Copyrights

 

Copyright protection arises automatically (referred to as common law copyright) when an original work of authorship is fixed in a tangible medium of expression. The original work need not be published for copyright protection to exist. Thus, registration of your work with the Copyright Office is optional, but you need to be registered in order to file an infringement suit. Additionally, you can only register a copyright if you own the rights to the work: by your own authorship, by assignment, or by will or inheritance. Thus, copyright is the right of the author of the work or the author's heirs or assignees, and not one who only possesses the physical work itself.

 

Original works of authorship include literary, dramatic, musical, and artistic works, such as poetry, novels, movies, songs, computer software, and architecture. A copyright does not protect facts, ideas, systems, or methods of operation, although it may protect the way these things are expressed. The following are some examples of what may be copyrighted.

 

Websites

 

A website may be protected by copyright. This includes writings, artwork, photographs and other forms of authorship protected by copyright. Copyright law, however, does not protect domain names. The Internet Corporation for Assigned Names and Numbers (ICANN), a nonprofit organization that has assumed the responsibility for domain name system management, administers the assignation of domain names through accredited registers.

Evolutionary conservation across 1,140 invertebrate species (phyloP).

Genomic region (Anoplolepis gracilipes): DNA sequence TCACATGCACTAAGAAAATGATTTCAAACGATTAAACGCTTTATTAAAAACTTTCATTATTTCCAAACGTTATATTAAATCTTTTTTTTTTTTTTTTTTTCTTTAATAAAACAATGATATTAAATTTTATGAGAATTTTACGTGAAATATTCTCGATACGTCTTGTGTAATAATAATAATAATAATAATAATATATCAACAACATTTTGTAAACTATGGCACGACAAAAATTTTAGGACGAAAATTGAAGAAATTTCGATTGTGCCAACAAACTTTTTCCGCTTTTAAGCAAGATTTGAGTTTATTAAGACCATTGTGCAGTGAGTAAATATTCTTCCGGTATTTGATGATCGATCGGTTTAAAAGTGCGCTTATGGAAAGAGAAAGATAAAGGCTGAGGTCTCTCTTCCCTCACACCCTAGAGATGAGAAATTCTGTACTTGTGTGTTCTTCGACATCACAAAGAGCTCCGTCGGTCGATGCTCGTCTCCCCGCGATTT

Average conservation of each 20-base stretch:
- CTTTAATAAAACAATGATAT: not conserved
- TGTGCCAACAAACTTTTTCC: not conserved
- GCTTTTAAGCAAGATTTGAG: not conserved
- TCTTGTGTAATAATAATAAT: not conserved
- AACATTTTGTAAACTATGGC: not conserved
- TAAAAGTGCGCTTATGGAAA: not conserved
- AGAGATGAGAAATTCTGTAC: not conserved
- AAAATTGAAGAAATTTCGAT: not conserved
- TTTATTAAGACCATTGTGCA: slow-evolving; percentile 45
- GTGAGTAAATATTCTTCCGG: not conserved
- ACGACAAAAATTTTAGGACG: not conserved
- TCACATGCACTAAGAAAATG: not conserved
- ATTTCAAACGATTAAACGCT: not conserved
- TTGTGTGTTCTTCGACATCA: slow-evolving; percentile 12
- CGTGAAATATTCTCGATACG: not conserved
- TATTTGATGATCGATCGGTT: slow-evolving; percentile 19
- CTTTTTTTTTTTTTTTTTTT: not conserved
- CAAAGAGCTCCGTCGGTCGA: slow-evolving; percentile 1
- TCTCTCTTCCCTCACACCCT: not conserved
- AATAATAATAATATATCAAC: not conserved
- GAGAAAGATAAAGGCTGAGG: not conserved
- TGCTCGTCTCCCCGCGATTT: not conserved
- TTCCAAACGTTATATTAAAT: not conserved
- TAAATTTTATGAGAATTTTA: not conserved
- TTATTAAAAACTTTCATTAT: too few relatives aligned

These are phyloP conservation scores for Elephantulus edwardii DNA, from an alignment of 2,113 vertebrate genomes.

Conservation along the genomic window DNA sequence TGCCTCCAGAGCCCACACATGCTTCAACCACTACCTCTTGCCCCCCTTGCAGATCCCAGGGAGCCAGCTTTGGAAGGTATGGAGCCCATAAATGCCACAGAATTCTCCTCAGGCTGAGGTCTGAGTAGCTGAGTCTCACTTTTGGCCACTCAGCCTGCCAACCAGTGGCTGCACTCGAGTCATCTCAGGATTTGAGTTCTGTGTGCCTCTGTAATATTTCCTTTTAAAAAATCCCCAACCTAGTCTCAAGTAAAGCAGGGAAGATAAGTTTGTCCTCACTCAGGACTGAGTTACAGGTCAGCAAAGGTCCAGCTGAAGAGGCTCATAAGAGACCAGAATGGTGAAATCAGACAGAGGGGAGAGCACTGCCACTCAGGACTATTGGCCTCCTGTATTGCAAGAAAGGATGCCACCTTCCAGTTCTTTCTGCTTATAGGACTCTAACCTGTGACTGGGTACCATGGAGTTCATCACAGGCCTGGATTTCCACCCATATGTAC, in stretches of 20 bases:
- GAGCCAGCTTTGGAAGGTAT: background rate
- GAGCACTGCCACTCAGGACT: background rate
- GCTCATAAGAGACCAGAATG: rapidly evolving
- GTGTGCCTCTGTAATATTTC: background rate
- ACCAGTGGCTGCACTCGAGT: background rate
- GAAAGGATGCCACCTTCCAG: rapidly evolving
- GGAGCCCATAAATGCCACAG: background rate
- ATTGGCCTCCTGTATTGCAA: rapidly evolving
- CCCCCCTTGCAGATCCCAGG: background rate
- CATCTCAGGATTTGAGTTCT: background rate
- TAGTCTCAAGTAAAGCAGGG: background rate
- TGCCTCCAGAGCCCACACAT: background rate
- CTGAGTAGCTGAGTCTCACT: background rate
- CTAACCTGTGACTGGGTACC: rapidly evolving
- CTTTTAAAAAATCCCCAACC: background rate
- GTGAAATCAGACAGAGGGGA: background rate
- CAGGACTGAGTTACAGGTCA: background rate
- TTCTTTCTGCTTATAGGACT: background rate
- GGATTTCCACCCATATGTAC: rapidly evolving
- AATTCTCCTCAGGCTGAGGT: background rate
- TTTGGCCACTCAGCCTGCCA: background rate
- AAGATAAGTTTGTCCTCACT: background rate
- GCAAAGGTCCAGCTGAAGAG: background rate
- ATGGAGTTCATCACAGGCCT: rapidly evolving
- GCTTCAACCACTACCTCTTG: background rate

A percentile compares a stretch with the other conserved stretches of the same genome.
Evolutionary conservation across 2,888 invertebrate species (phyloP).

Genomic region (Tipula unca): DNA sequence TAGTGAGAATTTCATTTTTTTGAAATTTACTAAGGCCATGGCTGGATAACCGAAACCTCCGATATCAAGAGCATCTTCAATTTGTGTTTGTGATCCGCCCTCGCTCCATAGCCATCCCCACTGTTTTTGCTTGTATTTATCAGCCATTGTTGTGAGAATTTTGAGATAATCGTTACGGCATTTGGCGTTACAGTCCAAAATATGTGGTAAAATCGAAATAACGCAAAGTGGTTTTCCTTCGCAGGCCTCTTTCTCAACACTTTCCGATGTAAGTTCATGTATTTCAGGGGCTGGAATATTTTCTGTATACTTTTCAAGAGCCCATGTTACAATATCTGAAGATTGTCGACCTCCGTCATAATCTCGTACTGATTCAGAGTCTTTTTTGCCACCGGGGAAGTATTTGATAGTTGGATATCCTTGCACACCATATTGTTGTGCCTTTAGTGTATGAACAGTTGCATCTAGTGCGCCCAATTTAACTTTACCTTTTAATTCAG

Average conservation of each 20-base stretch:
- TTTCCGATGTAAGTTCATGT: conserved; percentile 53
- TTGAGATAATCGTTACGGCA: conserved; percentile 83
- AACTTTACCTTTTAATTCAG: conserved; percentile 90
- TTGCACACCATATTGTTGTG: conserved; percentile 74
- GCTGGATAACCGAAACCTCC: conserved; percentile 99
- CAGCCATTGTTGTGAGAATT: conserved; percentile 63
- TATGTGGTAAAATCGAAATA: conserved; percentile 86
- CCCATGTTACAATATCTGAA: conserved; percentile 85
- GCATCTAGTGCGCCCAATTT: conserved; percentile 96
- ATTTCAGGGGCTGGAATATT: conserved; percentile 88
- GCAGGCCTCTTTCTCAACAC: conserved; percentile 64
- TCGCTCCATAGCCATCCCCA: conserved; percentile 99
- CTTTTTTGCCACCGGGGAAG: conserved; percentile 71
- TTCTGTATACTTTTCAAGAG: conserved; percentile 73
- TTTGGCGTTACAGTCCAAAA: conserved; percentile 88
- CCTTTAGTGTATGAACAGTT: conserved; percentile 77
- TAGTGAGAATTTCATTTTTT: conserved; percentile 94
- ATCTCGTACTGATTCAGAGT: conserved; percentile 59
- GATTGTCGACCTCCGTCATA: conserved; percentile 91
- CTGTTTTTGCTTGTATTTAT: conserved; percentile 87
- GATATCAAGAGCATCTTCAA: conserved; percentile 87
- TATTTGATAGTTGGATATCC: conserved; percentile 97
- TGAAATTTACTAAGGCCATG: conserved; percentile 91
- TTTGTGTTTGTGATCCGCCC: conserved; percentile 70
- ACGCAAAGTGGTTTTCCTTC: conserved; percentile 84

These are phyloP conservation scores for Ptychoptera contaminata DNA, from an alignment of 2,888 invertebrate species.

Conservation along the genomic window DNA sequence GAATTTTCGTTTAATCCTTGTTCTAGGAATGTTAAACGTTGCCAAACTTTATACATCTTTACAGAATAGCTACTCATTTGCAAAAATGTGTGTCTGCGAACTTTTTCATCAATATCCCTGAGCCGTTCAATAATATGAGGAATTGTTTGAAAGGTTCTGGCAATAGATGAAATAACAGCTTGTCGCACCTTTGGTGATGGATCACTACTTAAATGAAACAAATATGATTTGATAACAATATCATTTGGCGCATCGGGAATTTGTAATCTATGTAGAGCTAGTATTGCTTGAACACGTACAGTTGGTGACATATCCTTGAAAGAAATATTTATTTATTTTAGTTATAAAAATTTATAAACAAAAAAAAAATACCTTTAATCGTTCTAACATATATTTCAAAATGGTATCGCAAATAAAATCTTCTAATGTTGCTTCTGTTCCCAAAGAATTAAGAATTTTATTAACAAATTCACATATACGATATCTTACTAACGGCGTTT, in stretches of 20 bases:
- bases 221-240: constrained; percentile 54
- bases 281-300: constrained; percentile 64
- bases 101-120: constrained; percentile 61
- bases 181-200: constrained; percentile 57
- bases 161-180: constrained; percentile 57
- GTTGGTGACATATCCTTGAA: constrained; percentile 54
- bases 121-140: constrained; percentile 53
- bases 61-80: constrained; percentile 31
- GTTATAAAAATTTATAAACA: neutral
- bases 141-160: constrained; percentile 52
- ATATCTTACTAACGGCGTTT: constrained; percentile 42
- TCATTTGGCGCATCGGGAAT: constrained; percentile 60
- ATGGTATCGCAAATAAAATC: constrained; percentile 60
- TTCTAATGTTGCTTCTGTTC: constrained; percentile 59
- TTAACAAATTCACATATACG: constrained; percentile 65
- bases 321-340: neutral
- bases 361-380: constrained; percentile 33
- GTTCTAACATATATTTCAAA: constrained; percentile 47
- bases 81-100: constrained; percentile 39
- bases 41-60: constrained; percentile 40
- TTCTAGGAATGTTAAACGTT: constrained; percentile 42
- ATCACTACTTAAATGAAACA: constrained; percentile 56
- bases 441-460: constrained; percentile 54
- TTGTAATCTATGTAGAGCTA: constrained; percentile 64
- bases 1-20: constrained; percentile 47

Names, Titles, Slogans or Logo

 

Copyright does not protect names, titles, slogans, or short phrases. In some cases, these items may be protected as trademarks. However, copyright protection may be available for logo artwork that contains sufficient authorship. In some circumstances, an artistic logo may also be protected as a trademark.

 

Ideas

 

Copyright does not protect ideas, concepts, systems, or methods of doing something. You may, however, express your ideas in writing or drawings and claim copyright in this expression, but that copyright will not protect the idea itself.

 

Architecture

 

Copyright law defines "architectural work" as "the design of a building embodied in any tangible medium of expression, including a building, architectural plans, or drawings." Copyright protection extends to any architectural work created on or after December 1, 1990. Additionally, architectural works that were unconstructed and embodied in unpublished plans or drawings on that date and were constructed by December 31, 2002 are eligible for protection. Architectural designs embodied in buildings constructed prior to December 1, 1990, are not eligible for copyright protection.

 

Recipes

 

A food recipe is not protected under copyright law. But where a recipe or formula is accompanied by substantial literary expression in the form of an explanation or directions, or when there is a collection of recipes as in a cookbook, there may be a basis for copyright protection. Please be advised that if you have secret ingredients to a recipe that you do not wish to be revealed, you should not submit your recipe for registration, because applications and deposit copies are public records.

 

Sightings

 

Copyright law does not protect sightings, for example of a deceased celebrity. However, copyright law will protect your photo (or other depiction) of your sighting of that person. Once your photo is registered in the Copyright Office, no one can lawfully use your photo of your sighting, although someone else may file their own photo of a sighting.

 

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